Karihasta, Kari-hasta: 4 definitions

Introduction

Introduction:

Karihasta means something in Hinduism, Sanskrit. If you want to know the exact meaning, history, etymology or English translation of this term then check out the descriptions on this page. Add your comment or reference to a book if you want to contribute to this summary article.

In Hinduism

Natyashastra (theatrics and dramaturgy)

Source: Wisdom Library: Nāṭya-śāstra

Karihasta (करिहस्त) refers to a gesture (āṅgika) made with ‘dance hands’ (nṛttahasta), according to the Nāṭyaśāstra chapter 8. The hands (hasta) form a part of the human body which represents one of the six major limbs (aṅga) used in dramatic performance. With these limbs are made the various gestures (āṅgika), which form a part of the histrionic representation (abhinaya).

Source: archive.org: Natya Shastra

Karihasta (करिहस्त).—A type of gesture (āṅgika) made with dance-hands (nṛttahasta);—(Instructions): The Latā hand held up and swung from side to side and the Tripatāka hand held on the ear. The Dance-hands are to be used in forming Karaṇas.

Natyashastra book cover
context information

Natyashastra (नाट्यशास्त्र, nāṭyaśāstra) refers to both the ancient Indian tradition (śāstra) of performing arts, (nāṭya, e.g., theatrics, drama, dance, music), as well as the name of a Sanskrit work dealing with these subjects. It also teaches the rules for composing dramatic plays (nataka) and poetic works (kavya).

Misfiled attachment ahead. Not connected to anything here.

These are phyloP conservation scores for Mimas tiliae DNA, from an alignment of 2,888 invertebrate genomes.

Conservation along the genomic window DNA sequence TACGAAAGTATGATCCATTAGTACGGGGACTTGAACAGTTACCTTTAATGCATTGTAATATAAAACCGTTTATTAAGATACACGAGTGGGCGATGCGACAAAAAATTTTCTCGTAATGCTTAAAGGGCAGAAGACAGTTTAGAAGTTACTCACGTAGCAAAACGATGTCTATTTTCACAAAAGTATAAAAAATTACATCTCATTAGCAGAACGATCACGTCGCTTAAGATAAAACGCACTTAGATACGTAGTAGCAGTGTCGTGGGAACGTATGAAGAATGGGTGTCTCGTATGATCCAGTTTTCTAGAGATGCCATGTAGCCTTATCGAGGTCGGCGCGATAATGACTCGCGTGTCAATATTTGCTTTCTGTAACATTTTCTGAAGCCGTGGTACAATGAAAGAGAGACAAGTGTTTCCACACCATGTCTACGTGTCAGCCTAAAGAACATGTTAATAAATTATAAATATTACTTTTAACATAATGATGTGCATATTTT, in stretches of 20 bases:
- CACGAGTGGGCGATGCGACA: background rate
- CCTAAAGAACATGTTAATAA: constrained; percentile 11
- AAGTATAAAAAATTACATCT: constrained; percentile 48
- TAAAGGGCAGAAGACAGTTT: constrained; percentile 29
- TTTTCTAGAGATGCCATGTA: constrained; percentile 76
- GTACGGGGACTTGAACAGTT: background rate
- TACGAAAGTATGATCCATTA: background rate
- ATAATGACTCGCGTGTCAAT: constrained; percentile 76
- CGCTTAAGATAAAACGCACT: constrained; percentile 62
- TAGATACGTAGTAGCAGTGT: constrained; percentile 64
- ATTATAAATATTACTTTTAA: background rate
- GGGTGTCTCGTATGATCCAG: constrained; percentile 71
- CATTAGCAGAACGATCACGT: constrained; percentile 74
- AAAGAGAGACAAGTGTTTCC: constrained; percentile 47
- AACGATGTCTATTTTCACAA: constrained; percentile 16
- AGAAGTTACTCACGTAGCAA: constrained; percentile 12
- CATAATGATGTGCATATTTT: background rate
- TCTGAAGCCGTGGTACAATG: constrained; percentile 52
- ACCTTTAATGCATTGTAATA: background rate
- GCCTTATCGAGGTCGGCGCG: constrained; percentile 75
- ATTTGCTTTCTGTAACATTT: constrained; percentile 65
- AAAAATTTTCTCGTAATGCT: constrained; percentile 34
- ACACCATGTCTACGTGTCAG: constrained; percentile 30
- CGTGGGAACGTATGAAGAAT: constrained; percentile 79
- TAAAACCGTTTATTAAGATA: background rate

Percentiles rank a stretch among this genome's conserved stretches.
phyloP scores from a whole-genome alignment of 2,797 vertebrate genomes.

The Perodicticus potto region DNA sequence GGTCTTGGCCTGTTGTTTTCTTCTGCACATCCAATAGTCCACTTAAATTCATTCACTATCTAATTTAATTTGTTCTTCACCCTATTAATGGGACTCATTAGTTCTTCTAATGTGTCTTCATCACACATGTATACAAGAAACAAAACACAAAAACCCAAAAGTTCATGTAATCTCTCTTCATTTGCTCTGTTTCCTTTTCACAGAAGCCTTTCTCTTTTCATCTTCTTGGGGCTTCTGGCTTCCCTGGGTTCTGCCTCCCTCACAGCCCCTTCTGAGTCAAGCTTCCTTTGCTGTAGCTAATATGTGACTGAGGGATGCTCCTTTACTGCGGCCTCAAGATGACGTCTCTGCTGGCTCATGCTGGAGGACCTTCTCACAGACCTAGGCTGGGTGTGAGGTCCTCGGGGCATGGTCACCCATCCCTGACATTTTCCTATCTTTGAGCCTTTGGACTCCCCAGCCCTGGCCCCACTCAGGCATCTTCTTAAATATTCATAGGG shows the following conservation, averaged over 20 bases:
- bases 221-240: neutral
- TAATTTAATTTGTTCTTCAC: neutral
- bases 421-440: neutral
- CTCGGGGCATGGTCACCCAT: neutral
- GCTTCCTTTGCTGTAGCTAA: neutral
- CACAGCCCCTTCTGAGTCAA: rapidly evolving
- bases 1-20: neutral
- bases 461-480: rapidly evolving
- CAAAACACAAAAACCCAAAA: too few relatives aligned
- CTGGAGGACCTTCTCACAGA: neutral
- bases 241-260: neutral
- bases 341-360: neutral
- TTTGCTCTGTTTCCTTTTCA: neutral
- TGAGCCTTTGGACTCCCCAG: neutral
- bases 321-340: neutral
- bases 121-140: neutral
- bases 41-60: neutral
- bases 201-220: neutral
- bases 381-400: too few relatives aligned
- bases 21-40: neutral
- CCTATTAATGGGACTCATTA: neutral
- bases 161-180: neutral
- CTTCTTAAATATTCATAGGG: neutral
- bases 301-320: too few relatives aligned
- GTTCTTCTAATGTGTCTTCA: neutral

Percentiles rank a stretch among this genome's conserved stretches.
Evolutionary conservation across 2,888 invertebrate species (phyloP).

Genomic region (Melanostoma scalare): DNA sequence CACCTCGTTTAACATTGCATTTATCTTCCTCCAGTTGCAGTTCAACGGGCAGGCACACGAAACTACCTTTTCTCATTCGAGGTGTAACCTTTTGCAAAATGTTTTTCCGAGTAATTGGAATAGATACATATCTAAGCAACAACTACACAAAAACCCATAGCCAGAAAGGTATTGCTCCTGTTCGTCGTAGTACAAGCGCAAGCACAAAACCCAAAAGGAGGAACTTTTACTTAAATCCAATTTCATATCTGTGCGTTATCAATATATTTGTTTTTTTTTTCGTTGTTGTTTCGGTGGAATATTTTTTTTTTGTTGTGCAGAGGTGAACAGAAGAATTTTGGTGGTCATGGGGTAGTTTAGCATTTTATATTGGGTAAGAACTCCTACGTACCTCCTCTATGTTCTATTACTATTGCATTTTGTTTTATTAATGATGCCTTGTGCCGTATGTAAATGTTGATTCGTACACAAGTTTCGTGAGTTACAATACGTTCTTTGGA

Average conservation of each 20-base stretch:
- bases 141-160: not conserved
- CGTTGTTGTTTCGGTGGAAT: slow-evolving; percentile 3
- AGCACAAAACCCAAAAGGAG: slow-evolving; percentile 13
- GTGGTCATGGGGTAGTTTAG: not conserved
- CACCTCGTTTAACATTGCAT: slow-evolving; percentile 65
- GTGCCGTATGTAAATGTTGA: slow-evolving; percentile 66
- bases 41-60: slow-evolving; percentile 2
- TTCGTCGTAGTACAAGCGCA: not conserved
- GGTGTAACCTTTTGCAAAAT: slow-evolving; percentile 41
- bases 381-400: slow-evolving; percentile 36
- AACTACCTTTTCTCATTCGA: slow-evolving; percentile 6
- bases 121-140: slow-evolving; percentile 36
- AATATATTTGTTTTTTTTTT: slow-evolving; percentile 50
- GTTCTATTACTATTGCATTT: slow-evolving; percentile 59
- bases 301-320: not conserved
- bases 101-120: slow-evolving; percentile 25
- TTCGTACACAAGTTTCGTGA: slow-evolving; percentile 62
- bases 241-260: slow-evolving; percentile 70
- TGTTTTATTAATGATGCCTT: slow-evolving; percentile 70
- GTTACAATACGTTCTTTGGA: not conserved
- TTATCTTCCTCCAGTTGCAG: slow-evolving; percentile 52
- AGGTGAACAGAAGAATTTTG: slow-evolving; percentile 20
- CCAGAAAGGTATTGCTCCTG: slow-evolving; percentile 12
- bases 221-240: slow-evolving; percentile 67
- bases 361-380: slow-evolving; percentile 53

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Languages of India and abroad

Sanskrit dictionary

[«previous (K) next»] — Karihasta in Sanskrit glossary
Source: Cologne Digital Sanskrit Dictionaries: Monier-Williams Sanskrit-English Dictionary

Karihasta (करिहस्त):—[=kari-hasta] [from kari > kara] m. a particular position of the hands.

context information

Sanskrit, also spelled संस्कृतम् (saṃskṛtam), is an ancient language of India commonly seen as the grandmother of the Indo-European language family (even English!). Closely allied with Prakrit and Pali, Sanskrit is more exhaustive in both grammar and terms and has the most extensive collection of literature in the world, greatly surpassing its sister-languages Greek and Latin.

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See also (Relevant definitions)

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